ICT Technician Raises Money for Parkinson's UK

By Reporter, The HighLand Times, Sunday February 11 2018

Hamish and Ramsey pictured on their bike.

AN ICT technician at Inverness College UHI is preparing to take on his biggest challenge yet to raise money for Parkinson’s UK.

Ramsay Wood will run the London Landmarks half marathon on Sunday 25th March, having taken up running just two years ago.

And if that’s not enough, the 41-year-old is planning the Manchester Marathon just two weeks after London, followed by the Loch Ness Etape in April.

It’s all to raise money for Parkinson’s UK, a charity which supports people with the debilitating condition and funds research to find new and better treatments.

1 in 500 people in the UK are affected by Parkinson’s, a progressive neurological condition which causes involuntary shaking of the body, slow movement and stiff and inflexible muscles.

Ramsay’s dad Hamish Wood, a former assistant principal at Inverness College UHI and Highland Council elected member, has been diagnosed with Parkinson’s.

Ramsay said:

“It’s difficult to see someone who has lived such a healthy and active lifestyle now struggle with things that I do without thinking. 

“My dad has cycled all over the world, two major achievements are cycling coast to coast in the USA and to base camp at Mount Everest. 

“His condition has gradually got worse, but ever since he was diagnosed, I knew I wanted to do something for Parkinson’s UK.

“I started running to get fit and lose weight but it’s been life-changing for me, and I can’t wait to take on the half marathon to raise awareness and vital funds to enable research, which will hopefully one day lead to a cure for this debilitating condition.”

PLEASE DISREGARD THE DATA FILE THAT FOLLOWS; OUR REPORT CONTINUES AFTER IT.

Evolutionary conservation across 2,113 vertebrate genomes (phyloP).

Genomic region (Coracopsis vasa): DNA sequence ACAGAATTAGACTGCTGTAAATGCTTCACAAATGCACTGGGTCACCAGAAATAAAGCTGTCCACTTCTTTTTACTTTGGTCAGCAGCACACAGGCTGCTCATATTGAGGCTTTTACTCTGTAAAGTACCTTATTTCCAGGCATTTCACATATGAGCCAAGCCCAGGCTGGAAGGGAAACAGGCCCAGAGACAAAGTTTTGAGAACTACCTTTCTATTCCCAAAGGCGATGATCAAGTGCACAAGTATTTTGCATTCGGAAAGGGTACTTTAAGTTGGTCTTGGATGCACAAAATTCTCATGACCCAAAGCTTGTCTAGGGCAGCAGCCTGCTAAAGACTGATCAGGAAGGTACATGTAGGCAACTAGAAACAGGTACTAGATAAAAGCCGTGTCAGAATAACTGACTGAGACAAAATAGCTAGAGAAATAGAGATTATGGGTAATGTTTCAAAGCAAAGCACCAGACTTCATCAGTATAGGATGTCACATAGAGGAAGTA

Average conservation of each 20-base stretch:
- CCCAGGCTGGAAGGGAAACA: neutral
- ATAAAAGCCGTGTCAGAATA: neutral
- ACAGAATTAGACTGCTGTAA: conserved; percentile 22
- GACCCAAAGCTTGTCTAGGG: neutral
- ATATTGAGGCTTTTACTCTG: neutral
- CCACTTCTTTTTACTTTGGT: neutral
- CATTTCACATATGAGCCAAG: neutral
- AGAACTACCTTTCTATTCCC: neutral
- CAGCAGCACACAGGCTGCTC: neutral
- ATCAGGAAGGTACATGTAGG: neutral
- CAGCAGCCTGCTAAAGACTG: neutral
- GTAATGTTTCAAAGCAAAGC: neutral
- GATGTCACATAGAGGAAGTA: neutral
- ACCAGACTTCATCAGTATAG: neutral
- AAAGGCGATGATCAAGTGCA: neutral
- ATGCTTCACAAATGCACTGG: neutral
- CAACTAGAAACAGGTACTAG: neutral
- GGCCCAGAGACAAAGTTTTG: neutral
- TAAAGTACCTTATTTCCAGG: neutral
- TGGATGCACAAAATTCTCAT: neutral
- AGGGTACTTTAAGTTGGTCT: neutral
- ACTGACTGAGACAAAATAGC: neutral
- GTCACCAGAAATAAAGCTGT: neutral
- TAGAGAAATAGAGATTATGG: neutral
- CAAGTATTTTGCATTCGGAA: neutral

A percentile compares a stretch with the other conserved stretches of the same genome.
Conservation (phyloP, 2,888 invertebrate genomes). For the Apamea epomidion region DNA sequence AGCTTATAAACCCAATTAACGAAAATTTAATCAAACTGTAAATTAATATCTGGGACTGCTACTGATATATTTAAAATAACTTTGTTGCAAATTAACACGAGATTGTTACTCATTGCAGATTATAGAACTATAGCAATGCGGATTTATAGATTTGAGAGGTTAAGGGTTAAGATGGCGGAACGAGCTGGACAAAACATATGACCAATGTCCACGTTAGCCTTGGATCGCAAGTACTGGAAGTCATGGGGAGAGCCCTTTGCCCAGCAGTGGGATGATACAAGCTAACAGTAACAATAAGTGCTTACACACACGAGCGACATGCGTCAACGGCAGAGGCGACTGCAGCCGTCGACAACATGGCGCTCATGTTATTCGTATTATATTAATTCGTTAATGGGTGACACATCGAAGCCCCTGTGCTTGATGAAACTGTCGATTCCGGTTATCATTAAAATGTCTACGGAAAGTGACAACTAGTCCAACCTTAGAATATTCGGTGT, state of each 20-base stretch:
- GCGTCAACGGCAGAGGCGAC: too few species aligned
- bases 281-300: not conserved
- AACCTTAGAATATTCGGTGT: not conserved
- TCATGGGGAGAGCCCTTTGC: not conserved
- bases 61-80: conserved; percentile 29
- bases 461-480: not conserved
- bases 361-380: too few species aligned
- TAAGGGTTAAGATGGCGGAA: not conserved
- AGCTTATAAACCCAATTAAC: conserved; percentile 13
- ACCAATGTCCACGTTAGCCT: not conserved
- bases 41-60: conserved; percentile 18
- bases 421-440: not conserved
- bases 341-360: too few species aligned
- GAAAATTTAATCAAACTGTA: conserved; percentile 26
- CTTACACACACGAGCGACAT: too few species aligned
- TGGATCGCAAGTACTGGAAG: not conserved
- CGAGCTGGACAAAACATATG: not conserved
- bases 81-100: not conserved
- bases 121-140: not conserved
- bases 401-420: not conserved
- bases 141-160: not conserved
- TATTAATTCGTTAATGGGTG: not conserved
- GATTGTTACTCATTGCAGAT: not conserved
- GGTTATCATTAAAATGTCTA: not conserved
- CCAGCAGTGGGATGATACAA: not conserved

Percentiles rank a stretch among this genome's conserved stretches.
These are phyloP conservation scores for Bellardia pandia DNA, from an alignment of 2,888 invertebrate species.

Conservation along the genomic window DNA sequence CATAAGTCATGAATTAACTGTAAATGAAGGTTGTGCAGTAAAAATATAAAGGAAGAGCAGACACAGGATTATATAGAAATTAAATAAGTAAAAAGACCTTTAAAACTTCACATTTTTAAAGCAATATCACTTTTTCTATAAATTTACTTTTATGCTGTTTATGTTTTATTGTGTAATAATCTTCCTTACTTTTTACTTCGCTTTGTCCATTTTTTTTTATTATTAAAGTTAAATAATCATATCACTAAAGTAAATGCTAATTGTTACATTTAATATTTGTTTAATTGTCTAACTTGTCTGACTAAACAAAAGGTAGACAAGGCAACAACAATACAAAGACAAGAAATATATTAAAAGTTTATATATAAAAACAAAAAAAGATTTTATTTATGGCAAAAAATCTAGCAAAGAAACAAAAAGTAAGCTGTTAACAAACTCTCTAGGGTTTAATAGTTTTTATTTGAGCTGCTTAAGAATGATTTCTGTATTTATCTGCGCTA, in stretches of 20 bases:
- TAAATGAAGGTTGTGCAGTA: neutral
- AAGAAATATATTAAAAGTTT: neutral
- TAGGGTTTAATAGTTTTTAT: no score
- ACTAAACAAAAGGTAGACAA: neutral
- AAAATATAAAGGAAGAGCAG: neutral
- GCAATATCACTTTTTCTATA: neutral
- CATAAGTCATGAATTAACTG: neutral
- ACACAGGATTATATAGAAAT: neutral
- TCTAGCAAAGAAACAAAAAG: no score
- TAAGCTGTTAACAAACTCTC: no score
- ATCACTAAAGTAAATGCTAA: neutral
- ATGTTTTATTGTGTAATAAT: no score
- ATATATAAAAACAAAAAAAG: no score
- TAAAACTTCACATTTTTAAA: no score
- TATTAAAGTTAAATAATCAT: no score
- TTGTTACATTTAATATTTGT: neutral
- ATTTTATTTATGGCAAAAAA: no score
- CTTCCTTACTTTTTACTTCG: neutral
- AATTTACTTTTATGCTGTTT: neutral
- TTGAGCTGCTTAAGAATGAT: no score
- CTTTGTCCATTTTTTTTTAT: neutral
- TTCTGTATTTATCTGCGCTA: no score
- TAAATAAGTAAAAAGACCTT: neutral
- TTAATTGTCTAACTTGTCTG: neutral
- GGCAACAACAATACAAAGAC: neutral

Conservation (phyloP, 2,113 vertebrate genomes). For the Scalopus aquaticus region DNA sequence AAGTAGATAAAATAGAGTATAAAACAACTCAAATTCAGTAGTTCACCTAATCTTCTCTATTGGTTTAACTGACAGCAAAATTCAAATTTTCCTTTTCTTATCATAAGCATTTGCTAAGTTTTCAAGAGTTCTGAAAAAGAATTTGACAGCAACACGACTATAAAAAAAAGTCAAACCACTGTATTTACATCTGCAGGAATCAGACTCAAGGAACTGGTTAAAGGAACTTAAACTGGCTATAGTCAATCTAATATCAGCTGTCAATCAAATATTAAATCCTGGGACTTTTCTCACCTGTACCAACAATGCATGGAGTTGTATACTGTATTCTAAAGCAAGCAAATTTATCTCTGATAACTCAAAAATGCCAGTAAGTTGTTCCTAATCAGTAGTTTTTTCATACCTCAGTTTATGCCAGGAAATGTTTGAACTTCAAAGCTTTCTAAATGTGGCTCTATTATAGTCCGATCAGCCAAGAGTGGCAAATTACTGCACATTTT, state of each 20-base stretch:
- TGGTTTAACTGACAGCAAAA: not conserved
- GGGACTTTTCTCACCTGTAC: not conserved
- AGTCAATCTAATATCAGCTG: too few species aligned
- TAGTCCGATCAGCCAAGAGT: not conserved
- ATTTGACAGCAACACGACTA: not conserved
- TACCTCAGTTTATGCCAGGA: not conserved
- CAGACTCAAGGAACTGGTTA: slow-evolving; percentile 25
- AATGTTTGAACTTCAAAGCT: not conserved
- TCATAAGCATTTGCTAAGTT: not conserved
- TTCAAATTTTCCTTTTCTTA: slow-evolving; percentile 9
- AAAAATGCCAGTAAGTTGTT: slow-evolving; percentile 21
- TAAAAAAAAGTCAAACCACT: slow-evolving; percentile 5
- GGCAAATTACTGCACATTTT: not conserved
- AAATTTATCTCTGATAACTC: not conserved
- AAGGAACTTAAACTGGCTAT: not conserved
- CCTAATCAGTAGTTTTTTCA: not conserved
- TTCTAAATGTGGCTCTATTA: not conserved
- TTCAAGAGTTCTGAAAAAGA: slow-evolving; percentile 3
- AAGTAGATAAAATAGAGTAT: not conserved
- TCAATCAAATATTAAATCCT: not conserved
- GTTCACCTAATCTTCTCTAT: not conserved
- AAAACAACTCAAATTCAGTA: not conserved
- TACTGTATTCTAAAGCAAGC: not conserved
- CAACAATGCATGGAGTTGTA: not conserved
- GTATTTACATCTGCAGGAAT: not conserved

Hamish, who represented Aird & Loch Ness as a councillor, visits London every three months to take part in a medical project. 

The project looks at the genetics and bacteria found in the gut and the effect this has on Parkinson’s sufferers. 

As well as taking medication, he has a daily exercise programme, which includes visiting the Highland Cycle Ability Centre, an all-abilities cycle track at Cantray, Cawdor.

He said:

“The condition has been very gradual – I’m just slowing down.

“It’s becoming increasingly difficult to carry out everyday tasks, but I try to carry on as normal.

‘It just means it takes me twice as long to do things compared to someone without the condition.

“People take their health for granted but you don’t know what you have until it starts to go. “I am so incredibly proud of Ramsay.”

Ramsay’s colleagues at Inverness College UHI organised a Jingle Jog in aid of Parkinson’s UK in December, which raised just short of £300.

There’s also a coffee morning at the campus in the spring.

Parkinson’s UK is one of the London Landmarks’ nominated charities and Ramsay hopes to raise £1000 for the charity.

To sponsor Ramsay, visit https://www.justgiving.com/fundraising/ramsay-wood1

 

 

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